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Weeds on horse properties are a concern because some species are toxic to horses, such as Salvation Jane. Weeds growing in pastures reduce the amount horses can graze as they take the place of desirable, edible pasture plants. Weeds also do environmental harm if they grow in areas of native vegetation (i.e. choke out native species).
Abundant weeds usually indicate that pasture quality is poor, and may also be an indicator of low soil fertility or acid soil. Weedy pastures tend to provide poor soil cover particularly during summer/autumn. Also, weed-infested paddocks will produce poor quality hay containing weed seeds. In the Mt Lofty Ranges for example, weeds which compete with desirable pasture plants include dock, sorrel, wireweed and capeweed.
If there are any proclaimed (declared) weeds on the property, then these must be controlled according to legislation (see Proclaimed Pest Plants).
Where possible, a range of methods should be used to control weeds (e.g. good weed hygiene on the property, good grazing management, re-seeding pastures) rather than just a single method (such as relying on chemical). An integrated weed control program is an important aspect of property management, and is one of the components of a property management plan.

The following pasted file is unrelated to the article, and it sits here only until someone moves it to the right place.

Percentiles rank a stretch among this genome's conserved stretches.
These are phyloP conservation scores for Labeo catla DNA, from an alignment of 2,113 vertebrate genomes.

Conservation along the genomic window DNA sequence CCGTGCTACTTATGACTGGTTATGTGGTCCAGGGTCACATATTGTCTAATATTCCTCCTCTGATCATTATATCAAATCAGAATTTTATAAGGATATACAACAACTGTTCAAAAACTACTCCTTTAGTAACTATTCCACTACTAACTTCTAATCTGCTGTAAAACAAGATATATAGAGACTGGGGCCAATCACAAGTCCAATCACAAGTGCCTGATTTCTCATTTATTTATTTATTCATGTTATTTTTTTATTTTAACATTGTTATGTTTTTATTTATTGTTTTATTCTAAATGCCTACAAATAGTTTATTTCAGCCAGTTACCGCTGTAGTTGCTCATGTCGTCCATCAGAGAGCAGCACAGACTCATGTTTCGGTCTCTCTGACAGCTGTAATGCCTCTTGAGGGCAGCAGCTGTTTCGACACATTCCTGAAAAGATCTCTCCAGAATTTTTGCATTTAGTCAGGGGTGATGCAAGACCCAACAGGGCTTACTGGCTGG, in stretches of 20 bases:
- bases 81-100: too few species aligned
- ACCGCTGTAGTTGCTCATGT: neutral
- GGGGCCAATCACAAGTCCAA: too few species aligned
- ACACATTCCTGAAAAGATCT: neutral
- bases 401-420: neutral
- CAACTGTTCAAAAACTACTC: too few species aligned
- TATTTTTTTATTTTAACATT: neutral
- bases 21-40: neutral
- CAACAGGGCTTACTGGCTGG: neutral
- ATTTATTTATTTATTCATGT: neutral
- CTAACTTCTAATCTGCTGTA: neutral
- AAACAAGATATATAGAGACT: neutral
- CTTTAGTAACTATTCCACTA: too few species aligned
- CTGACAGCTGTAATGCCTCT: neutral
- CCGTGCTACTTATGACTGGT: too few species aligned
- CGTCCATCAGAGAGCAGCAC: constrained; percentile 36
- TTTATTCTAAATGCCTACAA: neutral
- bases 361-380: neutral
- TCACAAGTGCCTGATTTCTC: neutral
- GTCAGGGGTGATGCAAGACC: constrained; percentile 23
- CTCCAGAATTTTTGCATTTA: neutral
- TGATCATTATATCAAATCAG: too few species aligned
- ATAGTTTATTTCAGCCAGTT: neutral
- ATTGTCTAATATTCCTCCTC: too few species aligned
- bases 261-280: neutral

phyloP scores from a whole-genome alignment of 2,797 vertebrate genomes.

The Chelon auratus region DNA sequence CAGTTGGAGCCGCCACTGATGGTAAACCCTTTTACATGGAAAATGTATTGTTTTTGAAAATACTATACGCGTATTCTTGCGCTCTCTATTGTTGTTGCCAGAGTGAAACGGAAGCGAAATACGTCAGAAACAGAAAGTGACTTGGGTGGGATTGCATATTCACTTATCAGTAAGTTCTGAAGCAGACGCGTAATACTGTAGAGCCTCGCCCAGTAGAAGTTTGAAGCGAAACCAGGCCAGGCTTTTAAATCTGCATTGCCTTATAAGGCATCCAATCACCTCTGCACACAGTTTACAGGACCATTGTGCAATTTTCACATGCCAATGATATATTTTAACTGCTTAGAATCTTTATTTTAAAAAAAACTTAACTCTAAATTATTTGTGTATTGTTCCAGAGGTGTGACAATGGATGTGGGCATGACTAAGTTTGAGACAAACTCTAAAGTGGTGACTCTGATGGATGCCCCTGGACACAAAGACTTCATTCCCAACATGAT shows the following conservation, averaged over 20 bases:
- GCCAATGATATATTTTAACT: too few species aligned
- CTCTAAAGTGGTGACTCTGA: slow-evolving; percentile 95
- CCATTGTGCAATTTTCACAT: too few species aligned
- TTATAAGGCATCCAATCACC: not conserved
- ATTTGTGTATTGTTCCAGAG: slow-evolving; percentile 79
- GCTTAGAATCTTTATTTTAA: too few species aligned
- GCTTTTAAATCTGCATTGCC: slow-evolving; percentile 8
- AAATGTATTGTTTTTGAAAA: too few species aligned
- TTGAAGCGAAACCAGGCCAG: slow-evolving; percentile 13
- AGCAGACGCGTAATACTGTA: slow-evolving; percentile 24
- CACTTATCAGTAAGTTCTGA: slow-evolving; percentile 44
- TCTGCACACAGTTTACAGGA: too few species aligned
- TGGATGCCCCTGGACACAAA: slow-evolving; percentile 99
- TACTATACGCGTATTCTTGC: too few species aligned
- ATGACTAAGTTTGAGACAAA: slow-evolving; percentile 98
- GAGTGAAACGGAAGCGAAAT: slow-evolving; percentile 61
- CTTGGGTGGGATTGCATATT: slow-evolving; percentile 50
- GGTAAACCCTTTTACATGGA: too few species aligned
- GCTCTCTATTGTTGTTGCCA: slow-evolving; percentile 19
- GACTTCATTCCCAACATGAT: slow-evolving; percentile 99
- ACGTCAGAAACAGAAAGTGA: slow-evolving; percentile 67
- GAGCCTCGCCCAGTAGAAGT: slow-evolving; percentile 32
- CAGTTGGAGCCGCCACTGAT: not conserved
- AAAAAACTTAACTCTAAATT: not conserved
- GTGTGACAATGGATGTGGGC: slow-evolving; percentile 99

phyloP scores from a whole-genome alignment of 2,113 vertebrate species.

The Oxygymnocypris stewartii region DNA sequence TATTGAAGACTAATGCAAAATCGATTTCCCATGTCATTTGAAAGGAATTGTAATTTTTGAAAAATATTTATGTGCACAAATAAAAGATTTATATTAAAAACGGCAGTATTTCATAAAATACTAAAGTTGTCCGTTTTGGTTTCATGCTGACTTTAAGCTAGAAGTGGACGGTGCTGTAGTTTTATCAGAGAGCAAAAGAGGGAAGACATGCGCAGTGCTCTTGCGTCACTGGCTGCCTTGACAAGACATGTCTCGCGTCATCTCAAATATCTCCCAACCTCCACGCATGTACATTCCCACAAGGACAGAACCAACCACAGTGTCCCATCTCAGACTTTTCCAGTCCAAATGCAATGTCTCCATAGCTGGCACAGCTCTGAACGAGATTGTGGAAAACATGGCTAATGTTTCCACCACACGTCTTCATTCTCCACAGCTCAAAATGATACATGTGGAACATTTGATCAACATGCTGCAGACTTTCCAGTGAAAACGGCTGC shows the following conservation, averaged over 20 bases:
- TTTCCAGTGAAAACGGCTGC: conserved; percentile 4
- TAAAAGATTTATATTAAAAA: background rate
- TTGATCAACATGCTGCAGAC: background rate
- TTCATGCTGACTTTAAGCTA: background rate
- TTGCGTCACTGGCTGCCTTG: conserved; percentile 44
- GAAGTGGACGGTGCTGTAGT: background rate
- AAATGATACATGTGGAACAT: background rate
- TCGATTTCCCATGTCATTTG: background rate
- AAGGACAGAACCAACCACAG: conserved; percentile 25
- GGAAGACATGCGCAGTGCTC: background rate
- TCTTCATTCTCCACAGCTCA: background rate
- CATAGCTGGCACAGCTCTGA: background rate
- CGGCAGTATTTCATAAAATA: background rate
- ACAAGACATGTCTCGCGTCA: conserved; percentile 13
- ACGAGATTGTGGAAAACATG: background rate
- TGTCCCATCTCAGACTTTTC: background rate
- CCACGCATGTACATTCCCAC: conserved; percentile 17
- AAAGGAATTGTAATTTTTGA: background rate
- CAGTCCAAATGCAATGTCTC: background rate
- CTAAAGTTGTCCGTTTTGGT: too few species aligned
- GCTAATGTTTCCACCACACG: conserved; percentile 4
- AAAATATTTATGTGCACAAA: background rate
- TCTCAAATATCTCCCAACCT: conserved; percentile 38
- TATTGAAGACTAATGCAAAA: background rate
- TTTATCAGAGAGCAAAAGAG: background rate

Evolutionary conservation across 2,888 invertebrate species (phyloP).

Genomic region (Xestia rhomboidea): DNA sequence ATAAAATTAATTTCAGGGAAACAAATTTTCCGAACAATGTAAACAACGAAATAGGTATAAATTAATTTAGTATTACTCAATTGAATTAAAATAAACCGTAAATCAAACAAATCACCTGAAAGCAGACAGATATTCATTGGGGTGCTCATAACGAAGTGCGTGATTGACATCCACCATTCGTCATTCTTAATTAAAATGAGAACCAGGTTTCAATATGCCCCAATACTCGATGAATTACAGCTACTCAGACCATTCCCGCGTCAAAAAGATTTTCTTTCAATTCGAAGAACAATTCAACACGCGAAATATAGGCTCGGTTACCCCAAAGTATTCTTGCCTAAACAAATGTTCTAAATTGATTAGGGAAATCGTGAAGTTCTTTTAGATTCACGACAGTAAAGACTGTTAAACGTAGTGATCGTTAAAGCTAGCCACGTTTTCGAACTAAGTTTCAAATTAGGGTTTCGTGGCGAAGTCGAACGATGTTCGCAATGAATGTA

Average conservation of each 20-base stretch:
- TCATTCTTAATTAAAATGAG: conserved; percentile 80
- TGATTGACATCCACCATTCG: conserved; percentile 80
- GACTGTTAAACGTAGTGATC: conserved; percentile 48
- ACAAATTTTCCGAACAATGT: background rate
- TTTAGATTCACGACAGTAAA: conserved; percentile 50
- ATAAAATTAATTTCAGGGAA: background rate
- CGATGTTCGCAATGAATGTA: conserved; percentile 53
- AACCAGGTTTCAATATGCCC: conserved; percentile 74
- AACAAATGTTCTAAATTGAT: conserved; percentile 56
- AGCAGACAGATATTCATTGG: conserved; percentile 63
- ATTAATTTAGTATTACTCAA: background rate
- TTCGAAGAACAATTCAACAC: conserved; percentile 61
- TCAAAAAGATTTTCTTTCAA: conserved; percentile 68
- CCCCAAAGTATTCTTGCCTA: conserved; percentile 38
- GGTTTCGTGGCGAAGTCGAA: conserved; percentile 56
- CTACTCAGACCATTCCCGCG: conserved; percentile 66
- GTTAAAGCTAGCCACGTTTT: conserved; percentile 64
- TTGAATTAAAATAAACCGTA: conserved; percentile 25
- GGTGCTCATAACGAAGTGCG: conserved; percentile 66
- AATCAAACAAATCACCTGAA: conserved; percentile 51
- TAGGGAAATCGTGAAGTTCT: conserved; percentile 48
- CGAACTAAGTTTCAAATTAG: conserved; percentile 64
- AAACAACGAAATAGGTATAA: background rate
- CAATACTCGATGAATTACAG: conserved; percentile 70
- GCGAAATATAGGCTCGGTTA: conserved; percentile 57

Steps to achieve best practice
Suggested steps are:-
Regularly inspect the property for weeds and identify which weeds are present. You can get assistance and advice on weed identification and control from rural consultants and advisers, and from your Natural Resources Management Board.
Carry out weed control programs for any problem weeds, using methods that are recommended for your area (especially proclaimed weeds). You can find this out from your Natural Resources Management Board, rural advisers or consultants. Consider using selective weed sprays in pastures (if required).
Ensure there is good weed hygiene on the property (see Preventing weeds entering or leaving the property).
Manage pastures well (see Pasture Composition). Good quality pastures that have mostly desirable pasture plants will tend to out-compete with most weeds.
Each year, review your weed control program. Each season, monitor weeds present and numbers of weeds in pasture paddocks. Look at how successful or otherwise your weed control has been, and modify the program accordingly.
An active pasture weed control program is in place, which is regularly monitored and reviewed.
Weeds on horse properties are a concern because some species, such as Salvation Jane and Cape Tulip (above), are toxic to horses.
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